Photo: Illustration; Image by Offshore Energy

T&E blasts EU’s ‘leaked’ green shipping law for including LNG, biofuels

An EU law intended to drive the uptake of clean fuels by ships will actually lock in the use of fossil fuels for decades, Transport & Environment (T&E) said citing a leaked proposal of a law mandating ships to progressively switch to sustainable marine fuels.

Specifically, the current draft would lead to shipping mostly switching to LNG and biofuels in the foreseeable future, which the environemntal organization believes would not result in the EU meeting its 2050 decarbonization goals.

LNG has been identified by the maritime industry as the transitional fuel, however, it has been under a lot of fire over its well-to-wake impact on the environment.

On a 20-year horizon, LNG, which is essentially methane, has 86 times higher global warming potential than CO2, Ingrid Andersen, Head of Decarbonisation Targets & Life Cycle Analysis & Frameworks at A.P. Moller – Maersk explained. The same principle is also applicable to ammonia and hydrogen, which despite being zero-carbon fuels, need to be produced in a green manner in order to be truly sustainable which is not the case right now.

More than half (55%) of the energy used by ships calling at EU ports could be LNG and biofuels by 2035, according to T&E’s analysis of the proposal’s ‘climate’ targets.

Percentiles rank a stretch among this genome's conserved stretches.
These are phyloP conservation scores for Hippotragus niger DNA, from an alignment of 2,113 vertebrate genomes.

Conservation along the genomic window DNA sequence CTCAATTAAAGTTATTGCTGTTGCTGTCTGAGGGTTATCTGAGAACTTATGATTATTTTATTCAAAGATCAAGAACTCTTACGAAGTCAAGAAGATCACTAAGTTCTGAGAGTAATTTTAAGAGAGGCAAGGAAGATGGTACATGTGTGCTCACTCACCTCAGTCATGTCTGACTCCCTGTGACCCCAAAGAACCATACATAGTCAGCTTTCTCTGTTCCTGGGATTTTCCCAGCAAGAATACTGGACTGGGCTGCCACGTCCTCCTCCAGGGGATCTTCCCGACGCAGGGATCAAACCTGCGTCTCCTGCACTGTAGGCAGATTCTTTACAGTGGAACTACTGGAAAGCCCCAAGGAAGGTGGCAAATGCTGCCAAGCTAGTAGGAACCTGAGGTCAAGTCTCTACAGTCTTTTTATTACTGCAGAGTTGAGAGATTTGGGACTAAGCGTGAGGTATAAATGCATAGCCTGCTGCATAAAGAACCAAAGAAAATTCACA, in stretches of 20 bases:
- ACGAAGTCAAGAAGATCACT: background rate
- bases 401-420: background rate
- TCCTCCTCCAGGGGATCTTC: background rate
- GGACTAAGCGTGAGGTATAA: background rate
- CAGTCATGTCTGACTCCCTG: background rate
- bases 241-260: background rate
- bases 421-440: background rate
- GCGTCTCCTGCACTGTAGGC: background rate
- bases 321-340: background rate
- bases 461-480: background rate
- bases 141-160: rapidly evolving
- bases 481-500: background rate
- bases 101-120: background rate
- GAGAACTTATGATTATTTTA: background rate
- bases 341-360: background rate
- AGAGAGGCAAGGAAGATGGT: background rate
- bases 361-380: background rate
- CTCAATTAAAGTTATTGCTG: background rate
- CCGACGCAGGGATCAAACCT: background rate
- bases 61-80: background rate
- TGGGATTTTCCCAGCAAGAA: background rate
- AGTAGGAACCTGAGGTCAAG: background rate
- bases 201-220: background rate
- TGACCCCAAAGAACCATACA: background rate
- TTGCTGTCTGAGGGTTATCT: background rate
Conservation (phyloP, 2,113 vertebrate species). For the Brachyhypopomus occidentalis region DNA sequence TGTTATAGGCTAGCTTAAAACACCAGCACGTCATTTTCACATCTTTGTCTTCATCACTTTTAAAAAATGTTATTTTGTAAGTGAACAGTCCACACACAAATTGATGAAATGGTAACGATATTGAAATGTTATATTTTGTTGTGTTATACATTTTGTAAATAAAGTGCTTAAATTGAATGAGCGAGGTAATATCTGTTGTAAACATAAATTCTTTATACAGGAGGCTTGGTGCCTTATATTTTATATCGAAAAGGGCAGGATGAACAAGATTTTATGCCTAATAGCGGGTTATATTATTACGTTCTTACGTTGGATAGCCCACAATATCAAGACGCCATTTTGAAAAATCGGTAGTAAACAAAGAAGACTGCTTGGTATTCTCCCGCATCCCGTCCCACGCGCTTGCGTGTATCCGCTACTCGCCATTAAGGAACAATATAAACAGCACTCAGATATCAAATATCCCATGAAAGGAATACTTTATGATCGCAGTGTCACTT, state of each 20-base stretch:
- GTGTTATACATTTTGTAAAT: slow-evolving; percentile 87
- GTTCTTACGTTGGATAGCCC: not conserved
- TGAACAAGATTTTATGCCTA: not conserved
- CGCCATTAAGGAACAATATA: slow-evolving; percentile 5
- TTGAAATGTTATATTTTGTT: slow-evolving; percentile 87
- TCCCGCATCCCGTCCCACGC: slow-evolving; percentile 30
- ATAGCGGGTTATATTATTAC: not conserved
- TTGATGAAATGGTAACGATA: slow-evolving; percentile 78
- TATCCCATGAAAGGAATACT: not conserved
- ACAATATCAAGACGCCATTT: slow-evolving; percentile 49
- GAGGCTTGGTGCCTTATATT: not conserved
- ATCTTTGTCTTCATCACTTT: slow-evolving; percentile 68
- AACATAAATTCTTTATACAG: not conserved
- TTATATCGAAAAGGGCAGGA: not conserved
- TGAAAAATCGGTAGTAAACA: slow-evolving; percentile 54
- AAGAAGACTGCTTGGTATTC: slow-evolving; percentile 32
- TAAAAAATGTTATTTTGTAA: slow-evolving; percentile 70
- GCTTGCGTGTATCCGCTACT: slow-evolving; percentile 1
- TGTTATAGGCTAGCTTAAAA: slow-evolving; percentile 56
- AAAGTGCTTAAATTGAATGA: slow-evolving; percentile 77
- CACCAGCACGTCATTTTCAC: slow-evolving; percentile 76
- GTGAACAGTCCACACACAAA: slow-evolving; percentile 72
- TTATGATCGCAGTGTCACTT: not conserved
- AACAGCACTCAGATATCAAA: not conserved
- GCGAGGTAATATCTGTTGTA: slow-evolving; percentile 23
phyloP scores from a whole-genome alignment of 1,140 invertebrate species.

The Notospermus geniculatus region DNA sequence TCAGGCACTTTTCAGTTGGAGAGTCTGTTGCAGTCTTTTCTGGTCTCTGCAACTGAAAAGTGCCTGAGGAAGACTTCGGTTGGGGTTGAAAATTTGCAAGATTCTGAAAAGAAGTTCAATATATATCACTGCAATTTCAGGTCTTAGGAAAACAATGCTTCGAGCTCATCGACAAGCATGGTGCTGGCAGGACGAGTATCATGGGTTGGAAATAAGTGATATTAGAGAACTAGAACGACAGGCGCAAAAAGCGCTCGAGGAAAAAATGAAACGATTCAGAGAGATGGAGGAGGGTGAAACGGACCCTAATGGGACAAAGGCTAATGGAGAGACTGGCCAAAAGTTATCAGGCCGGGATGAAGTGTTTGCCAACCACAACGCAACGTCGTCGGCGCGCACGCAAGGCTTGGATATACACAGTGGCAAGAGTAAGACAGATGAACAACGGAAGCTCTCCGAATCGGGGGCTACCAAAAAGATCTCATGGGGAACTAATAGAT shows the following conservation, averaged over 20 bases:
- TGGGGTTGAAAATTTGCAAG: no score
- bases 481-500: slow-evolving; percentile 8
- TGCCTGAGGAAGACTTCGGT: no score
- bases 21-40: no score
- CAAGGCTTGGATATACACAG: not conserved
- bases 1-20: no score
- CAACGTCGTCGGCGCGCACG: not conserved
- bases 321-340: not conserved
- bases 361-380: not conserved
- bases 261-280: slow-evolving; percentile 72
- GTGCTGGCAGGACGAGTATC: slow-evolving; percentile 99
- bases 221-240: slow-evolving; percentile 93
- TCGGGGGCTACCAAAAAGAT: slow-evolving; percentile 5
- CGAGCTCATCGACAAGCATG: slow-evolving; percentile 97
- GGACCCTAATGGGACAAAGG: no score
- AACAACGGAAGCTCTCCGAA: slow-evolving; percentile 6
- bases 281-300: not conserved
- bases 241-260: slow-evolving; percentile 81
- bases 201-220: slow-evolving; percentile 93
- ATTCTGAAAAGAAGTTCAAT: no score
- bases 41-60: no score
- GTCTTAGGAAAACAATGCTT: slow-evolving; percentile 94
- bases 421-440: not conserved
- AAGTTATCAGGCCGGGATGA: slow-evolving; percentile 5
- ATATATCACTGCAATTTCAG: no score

“This is despite LNG offering minimal emissions reductions and, when burned, releasing methane – a global warming gas up to 36 times more potent than CO2. Most biofuels are worse for the climate than the fuels they replace, and those that do offer emissions savings are not available at scale,” T&E said.

Biofuels would provide one-fifth of the fuel of ships calling at EU ports in 2035, according to the analysis. If all of it comes from used cooking oil (UCO), this would drive up demand by EU transport for UCO by an additional 5.1 Mt in 2030, further increasing the gap with what can be supplied sustainably to Europe.

“This supposedly green fuels law would push the cheapest alternatives, which are also the most destructive. Counting fossil gas and biofuels as green will lock shipping into decades of further pollution while we should be promoting renewable hydrogen and ammonia,” Faig Abbasov, shipping programme director at T&E, said.

“It’s not too late to save the world’s first green shipping fuel mandate. The EU Commission should exclude LNG, crop biofuels and, at a minimum, apply the same sustainability criteria for waste biofuels as under the Renewable Energy Directive. There also needs to be incentives for the uptake of e-fuels, green hydrogen and ammonia, such as dedicated sub-targets or multipliers to boost their competitiveness.”